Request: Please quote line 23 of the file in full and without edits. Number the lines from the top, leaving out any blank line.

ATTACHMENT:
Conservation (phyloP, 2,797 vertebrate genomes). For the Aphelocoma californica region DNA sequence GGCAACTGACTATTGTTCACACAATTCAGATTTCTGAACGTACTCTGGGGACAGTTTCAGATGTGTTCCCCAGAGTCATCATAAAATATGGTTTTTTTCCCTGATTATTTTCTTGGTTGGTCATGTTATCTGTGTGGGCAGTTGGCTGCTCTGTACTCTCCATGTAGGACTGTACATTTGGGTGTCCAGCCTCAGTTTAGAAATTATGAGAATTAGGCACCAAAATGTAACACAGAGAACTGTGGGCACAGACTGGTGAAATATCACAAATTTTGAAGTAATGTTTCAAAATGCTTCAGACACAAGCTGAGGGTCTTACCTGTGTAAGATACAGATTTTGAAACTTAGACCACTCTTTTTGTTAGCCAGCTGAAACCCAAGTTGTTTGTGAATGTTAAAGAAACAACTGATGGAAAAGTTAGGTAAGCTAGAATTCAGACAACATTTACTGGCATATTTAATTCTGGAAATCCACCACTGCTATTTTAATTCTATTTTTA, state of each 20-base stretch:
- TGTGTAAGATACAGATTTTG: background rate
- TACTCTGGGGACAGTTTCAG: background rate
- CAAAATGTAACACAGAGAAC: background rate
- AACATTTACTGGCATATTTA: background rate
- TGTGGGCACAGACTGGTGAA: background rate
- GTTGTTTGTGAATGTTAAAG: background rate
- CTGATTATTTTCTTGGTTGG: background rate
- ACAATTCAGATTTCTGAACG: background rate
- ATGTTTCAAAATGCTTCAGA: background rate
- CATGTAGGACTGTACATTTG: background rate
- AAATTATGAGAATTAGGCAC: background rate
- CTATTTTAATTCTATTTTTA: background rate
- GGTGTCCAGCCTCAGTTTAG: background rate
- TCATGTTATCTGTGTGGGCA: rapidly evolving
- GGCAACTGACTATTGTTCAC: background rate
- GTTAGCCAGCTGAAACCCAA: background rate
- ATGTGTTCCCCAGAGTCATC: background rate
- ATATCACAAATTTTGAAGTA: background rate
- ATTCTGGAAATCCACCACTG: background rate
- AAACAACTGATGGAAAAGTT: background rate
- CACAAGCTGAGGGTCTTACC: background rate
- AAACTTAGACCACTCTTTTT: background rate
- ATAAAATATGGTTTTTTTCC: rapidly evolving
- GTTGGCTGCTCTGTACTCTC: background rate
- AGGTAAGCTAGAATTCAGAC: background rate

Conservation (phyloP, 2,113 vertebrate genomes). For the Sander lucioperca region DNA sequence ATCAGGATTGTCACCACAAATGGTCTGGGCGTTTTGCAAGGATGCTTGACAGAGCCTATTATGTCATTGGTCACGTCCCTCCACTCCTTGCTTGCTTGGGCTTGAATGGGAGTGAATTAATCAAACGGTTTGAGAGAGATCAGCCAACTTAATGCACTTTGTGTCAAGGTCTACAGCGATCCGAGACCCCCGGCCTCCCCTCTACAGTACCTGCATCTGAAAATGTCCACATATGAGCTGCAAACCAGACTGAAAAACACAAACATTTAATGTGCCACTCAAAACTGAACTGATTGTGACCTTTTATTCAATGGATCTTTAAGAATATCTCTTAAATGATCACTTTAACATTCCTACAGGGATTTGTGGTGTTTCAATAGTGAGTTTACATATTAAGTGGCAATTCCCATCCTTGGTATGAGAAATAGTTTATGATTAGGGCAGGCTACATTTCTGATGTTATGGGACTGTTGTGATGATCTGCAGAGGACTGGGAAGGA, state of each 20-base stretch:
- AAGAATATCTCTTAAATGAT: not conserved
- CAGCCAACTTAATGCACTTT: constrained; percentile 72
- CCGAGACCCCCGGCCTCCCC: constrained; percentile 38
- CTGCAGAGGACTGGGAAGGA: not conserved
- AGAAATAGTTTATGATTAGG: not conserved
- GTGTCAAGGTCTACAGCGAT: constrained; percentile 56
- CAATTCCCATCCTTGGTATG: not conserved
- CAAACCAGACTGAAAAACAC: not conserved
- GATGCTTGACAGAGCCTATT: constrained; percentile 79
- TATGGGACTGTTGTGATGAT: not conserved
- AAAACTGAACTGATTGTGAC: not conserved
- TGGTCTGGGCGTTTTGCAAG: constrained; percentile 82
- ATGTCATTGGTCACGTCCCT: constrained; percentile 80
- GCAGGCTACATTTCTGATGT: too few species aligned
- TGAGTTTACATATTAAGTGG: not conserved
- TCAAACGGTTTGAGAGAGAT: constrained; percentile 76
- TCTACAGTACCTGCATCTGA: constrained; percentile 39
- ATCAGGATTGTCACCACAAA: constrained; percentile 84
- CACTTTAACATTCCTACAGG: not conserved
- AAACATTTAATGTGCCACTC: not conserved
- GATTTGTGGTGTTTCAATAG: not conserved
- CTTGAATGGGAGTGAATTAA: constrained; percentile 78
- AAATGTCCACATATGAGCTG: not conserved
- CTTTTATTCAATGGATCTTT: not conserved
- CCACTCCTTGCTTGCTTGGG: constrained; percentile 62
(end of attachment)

- AAACTTAGACCACTCTTTTT: background rate